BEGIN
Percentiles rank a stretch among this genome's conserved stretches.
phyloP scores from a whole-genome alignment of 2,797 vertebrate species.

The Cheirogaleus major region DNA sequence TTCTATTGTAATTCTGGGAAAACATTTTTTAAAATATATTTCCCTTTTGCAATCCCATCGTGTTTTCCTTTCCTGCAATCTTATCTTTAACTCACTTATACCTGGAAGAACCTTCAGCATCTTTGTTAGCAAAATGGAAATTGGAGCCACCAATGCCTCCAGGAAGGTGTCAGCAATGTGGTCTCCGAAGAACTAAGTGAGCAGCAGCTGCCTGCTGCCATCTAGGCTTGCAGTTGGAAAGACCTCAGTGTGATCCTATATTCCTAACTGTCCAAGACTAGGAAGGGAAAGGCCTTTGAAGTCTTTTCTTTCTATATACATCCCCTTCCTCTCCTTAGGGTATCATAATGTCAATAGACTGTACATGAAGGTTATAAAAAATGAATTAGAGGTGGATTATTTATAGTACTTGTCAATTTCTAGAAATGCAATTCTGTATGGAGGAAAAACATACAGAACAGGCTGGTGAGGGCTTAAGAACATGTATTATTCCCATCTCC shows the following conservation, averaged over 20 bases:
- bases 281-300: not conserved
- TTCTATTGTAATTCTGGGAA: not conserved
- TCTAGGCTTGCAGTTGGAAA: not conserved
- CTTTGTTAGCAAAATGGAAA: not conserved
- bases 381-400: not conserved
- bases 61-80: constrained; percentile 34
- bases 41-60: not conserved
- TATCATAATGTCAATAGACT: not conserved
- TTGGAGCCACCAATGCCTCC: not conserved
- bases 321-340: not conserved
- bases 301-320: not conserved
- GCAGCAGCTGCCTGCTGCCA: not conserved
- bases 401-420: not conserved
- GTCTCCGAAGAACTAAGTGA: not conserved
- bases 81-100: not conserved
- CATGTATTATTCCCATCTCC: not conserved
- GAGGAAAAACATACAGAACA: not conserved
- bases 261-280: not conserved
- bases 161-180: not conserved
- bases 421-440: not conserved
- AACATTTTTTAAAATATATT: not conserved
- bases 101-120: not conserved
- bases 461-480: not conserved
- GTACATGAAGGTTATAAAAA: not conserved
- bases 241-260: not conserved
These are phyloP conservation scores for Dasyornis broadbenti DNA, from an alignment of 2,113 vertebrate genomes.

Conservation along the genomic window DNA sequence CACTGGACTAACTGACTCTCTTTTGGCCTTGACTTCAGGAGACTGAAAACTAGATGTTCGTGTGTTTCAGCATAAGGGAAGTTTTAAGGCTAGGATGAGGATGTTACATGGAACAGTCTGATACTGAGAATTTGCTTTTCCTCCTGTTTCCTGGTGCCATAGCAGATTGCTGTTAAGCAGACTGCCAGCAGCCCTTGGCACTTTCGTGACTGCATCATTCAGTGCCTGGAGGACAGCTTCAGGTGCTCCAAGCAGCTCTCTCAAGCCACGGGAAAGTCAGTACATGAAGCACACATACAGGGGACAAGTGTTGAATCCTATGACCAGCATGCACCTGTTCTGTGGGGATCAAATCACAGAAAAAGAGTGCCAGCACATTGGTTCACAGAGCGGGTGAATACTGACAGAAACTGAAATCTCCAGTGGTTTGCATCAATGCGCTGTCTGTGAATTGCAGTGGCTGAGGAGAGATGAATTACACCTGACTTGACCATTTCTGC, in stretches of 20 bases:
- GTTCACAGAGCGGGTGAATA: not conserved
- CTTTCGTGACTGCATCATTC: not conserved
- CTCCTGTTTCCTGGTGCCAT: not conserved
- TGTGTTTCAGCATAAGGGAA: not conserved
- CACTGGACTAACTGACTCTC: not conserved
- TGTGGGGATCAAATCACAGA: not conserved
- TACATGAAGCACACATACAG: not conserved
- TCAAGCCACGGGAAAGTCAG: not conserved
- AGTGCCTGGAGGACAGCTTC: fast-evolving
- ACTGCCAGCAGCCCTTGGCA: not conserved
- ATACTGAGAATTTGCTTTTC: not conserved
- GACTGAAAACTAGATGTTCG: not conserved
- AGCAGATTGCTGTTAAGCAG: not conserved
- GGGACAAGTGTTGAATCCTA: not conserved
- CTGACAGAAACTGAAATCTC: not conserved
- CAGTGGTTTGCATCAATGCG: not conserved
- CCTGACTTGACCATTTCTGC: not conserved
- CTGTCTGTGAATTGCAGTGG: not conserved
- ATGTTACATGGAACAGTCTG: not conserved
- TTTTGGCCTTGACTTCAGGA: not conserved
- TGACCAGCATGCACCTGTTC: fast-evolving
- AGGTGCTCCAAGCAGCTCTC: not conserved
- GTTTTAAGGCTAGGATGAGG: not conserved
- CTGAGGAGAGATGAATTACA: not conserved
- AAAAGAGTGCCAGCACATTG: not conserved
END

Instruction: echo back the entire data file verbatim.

Percentiles rank a stretch among this genome's conserved stretches.
phyloP scores from a whole-genome alignment of 2,797 vertebrate species.

The Cheirogaleus major region DNA sequence TTCTATTGTAATTCTGGGAAAACATTTTTTAAAATATATTTCCCTTTTGCAATCCCATCGTGTTTTCCTTTCCTGCAATCTTATCTTTAACTCACTTATACCTGGAAGAACCTTCAGCATCTTTGTTAGCAAAATGGAAATTGGAGCCACCAATGCCTCCAGGAAGGTGTCAGCAATGTGGTCTCCGAAGAACTAAGTGAGCAGCAGCTGCCTGCTGCCATCTAGGCTTGCAGTTGGAAAGACCTCAGTGTGATCCTATATTCCTAACTGTCCAAGACTAGGAAGGGAAAGGCCTTTGAAGTCTTTTCTTTCTATATACATCCCCTTCCTCTCCTTAGGGTATCATAATGTCAATAGACTGTACATGAAGGTTATAAAAAATGAATTAGAGGTGGATTATTTATAGTACTTGTCAATTTCTAGAAATGCAATTCTGTATGGAGGAAAAACATACAGAACAGGCTGGTGAGGGCTTAAGAACATGTATTATTCCCATCTCC shows the following conservation, averaged over 20 bases:
- bases 281-300: not conserved
- TTCTATTGTAATTCTGGGAA: not conserved
- TCTAGGCTTGCAGTTGGAAA: not conserved
- CTTTGTTAGCAAAATGGAAA: not conserved
- bases 381-400: not conserved
- bases 61-80: constrained; percentile 34
- bases 41-60: not conserved
- TATCATAATGTCAATAGACT: not conserved
- TTGGAGCCACCAATGCCTCC: not conserved
- bases 321-340: not conserved
- bases 301-320: not conserved
- GCAGCAGCTGCCTGCTGCCA: not conserved
- bases 401-420: not conserved
- GTCTCCGAAGAACTAAGTGA: not conserved
- bases 81-100: not conserved
- CATGTATTATTCCCATCTCC: not conserved
- GAGGAAAAACATACAGAACA: not conserved
- bases 261-280: not conserved
- bases 161-180: not conserved
- bases 421-440: not conserved
- AACATTTTTTAAAATATATT: not conserved
- bases 101-120: not conserved
- bases 461-480: not conserved
- GTACATGAAGGTTATAAAAA: not conserved
- bases 241-260: not conserved
These are phyloP conservation scores for Dasyornis broadbenti DNA, from an alignment of 2,113 vertebrate genomes.

Conservation along the genomic window DNA sequence CACTGGACTAACTGACTCTCTTTTGGCCTTGACTTCAGGAGACTGAAAACTAGATGTTCGTGTGTTTCAGCATAAGGGAAGTTTTAAGGCTAGGATGAGGATGTTACATGGAACAGTCTGATACTGAGAATTTGCTTTTCCTCCTGTTTCCTGGTGCCATAGCAGATTGCTGTTAAGCAGACTGCCAGCAGCCCTTGGCACTTTCGTGACTGCATCATTCAGTGCCTGGAGGACAGCTTCAGGTGCTCCAAGCAGCTCTCTCAAGCCACGGGAAAGTCAGTACATGAAGCACACATACAGGGGACAAGTGTTGAATCCTATGACCAGCATGCACCTGTTCTGTGGGGATCAAATCACAGAAAAAGAGTGCCAGCACATTGGTTCACAGAGCGGGTGAATACTGACAGAAACTGAAATCTCCAGTGGTTTGCATCAATGCGCTGTCTGTGAATTGCAGTGGCTGAGGAGAGATGAATTACACCTGACTTGACCATTTCTGC, in stretches of 20 bases:
- GTTCACAGAGCGGGTGAATA: not conserved
- CTTTCGTGACTGCATCATTC: not conserved
- CTCCTGTTTCCTGGTGCCAT: not conserved
- TGTGTTTCAGCATAAGGGAA: not conserved
- CACTGGACTAACTGACTCTC: not conserved
- TGTGGGGATCAAATCACAGA: not conserved
- TACATGAAGCACACATACAG: not conserved
- TCAAGCCACGGGAAAGTCAG: not conserved
- AGTGCCTGGAGGACAGCTTC: fast-evolving
- ACTGCCAGCAGCCCTTGGCA: not conserved
- ATACTGAGAATTTGCTTTTC: not conserved
- GACTGAAAACTAGATGTTCG: not conserved
- AGCAGATTGCTGTTAAGCAG: not conserved
- GGGACAAGTGTTGAATCCTA: not conserved
- CTGACAGAAACTGAAATCTC: not conserved
- CAGTGGTTTGCATCAATGCG: not conserved
- CCTGACTTGACCATTTCTGC: not conserved
- CTGTCTGTGAATTGCAGTGG: not conserved
- ATGTTACATGGAACAGTCTG: not conserved
- TTTTGGCCTTGACTTCAGGA: not conserved
- TGACCAGCATGCACCTGTTC: fast-evolving
- AGGTGCTCCAAGCAGCTCTC: not conserved
- GTTTTAAGGCTAGGATGAGG: not conserved
- CTGAGGAGAGATGAATTACA: not conserved
- AAAAGAGTGCCAGCACATTG: not conserved